You could name all of your heirs in a last will, and you could make them beneficiaries of a living trust. However, it is not always the right choice, because the optimal way to get resources into the hands of one person may not be beneficial for the next.This definitely applies to inheritances that are being passed along to people with disabilities.
A very significant percentage of individuals with disabilities rely on Medicaid as a source of health insurance. Clearly, this is nothing more or less than a lifeline, because people with special needs often incur medical costs over the years that can reach seven figures.Supplemental Security Income (SSI) is another benefit that provides a limited but much-needed source of income for folks that earn little to no money. Both of these benefits are exclusively available to people that can prove that they have very limited resources in their own names.If you were to leave a direct inheritance to a person that is relying on these need-based government programs, it could trigger a loss of eligibility.
The estate planning device that is typically utilized under these circumstances is the supplemental needs trust. These instruments are alternately referred to as special needs trusts for obvious reasons.To implement this strategy, you would fund the trust and name a person or a professional fiduciary to act as the trustee, which is the trust administrator. Medicaid does not cover every health care related expense that could be incurred, and Supplemental Security Income is not going to satisfy all of the needs of a benefit recipient.As long as everything is done in accordance with standards that have been set forth by these government agencies, the trustee could use assets in the trust to satisfy the supplemental needs of the beneficiary. Benefit eligibility would not be negatively impacted.With the above in mind, getting back to the choice of a trustee, a professional like a trust company or the trust department of a bank will understand exactly how to proceed under these sensitive circumstances. This is definitely something to take seriously if you decide to establish a special needs trust.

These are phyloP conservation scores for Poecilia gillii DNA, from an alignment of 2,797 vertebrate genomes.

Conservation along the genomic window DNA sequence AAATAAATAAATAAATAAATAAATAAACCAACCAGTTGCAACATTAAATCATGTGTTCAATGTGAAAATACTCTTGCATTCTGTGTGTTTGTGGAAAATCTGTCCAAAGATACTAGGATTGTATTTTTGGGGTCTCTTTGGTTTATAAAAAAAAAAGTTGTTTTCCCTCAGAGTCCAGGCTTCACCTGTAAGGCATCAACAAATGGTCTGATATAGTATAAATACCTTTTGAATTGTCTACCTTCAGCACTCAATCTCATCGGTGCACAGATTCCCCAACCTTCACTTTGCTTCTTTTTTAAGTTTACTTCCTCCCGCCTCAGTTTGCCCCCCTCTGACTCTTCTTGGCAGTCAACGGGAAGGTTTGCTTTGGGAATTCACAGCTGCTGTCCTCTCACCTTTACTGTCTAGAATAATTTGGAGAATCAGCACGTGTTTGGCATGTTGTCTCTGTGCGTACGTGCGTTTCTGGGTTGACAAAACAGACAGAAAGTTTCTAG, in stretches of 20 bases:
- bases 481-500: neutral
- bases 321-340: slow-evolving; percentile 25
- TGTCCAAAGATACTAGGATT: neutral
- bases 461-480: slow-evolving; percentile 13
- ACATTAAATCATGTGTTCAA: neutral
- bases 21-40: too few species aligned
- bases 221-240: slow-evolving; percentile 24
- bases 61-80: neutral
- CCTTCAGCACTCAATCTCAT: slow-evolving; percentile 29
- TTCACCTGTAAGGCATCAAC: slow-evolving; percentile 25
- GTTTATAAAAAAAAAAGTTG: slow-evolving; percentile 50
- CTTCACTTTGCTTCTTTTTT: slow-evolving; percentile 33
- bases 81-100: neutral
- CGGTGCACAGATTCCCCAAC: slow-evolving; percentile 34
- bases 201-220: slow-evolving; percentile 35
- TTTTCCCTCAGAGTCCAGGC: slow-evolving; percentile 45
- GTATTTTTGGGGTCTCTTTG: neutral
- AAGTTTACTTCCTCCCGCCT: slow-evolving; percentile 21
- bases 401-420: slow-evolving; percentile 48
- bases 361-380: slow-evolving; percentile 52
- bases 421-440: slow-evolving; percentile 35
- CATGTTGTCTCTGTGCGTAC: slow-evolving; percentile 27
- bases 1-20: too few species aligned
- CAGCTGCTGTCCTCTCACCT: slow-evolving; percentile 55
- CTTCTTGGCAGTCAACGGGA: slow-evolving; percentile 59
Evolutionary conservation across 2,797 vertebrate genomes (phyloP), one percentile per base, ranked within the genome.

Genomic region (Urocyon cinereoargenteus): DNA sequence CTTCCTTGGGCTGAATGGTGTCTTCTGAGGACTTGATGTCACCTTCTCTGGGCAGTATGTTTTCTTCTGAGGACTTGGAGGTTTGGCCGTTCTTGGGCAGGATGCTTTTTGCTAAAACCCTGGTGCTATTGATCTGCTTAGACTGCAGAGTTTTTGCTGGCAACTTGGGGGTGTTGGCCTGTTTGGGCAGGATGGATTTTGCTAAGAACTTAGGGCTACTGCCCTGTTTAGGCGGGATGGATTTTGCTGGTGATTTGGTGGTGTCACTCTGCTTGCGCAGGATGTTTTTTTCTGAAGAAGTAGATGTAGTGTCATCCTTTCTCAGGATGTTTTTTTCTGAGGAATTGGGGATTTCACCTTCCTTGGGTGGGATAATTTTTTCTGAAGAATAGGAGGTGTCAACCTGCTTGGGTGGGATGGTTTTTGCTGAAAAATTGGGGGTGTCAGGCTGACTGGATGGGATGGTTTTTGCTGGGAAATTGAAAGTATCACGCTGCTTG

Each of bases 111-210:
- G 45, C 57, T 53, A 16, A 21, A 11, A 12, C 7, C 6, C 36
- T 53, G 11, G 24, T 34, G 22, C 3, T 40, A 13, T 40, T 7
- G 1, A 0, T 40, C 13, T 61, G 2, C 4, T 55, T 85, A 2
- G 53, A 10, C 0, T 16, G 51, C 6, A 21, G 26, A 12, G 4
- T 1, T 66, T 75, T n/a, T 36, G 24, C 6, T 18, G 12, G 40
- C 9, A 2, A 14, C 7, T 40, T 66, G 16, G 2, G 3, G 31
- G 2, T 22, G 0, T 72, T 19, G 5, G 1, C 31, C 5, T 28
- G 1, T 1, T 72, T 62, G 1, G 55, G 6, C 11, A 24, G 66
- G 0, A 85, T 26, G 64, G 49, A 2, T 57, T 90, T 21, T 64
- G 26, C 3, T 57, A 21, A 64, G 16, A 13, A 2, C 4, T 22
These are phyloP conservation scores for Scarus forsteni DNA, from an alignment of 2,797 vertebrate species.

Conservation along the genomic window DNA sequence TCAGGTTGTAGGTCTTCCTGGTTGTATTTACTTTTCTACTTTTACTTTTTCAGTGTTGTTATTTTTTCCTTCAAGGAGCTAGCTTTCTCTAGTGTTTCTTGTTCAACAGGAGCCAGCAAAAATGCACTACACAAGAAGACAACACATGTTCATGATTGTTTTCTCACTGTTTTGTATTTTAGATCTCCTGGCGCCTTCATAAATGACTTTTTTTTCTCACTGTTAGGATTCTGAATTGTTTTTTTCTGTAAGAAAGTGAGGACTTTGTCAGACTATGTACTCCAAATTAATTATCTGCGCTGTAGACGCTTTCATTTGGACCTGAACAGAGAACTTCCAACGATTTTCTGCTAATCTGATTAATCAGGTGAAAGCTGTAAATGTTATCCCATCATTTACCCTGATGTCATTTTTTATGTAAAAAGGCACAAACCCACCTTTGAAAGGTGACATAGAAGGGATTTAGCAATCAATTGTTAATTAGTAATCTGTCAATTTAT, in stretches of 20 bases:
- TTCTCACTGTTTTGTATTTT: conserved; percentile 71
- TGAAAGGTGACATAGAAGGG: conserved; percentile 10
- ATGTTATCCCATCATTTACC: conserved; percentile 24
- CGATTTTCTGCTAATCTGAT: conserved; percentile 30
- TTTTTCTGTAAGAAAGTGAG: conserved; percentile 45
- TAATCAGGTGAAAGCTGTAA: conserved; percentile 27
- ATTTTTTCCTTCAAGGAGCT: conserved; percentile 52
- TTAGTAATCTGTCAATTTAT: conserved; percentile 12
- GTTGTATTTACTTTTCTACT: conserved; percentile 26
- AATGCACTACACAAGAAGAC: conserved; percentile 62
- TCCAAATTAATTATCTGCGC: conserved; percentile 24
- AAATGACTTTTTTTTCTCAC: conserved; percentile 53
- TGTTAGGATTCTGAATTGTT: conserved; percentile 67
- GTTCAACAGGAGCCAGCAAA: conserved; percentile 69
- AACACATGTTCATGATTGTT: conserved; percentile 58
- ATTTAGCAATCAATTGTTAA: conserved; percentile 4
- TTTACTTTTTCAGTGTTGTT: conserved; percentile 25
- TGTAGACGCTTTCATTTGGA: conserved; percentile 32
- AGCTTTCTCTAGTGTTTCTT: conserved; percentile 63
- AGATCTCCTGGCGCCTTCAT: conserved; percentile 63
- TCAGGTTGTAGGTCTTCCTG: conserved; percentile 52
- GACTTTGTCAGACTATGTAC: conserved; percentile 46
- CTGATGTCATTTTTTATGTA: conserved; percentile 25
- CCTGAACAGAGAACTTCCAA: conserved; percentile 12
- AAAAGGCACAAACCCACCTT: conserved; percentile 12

This is an excellent question, and the answer is that it all depends on the source of the funding.If you create and fund a supplemental needs trust for the benefit of someone else, it would be a third-party trust. Medicaid is required to seek reimbursement from the estates of deceased benefit recipients, but assets that have been conveyed into this type of trust would be protected during Medicaid estate recovery efforts.It is possible for a parent, a grandparent, a court, or a legal guardian to use assets that are the property of a disabled individual to establish a special needs trust. This would be a first party or self-settled trust. The trustee would be able to use the assets in the trust to make the person in question more comfortable without disrupting benefit eligibility.That’s the good news, but the bad news is that Medicaid would be empowered to absorb assets that remain in the trust during reimbursement efforts. This is one of the reasons why you would want to establish a third-party special needs trust for the benefit of a loved one if it is at all possible.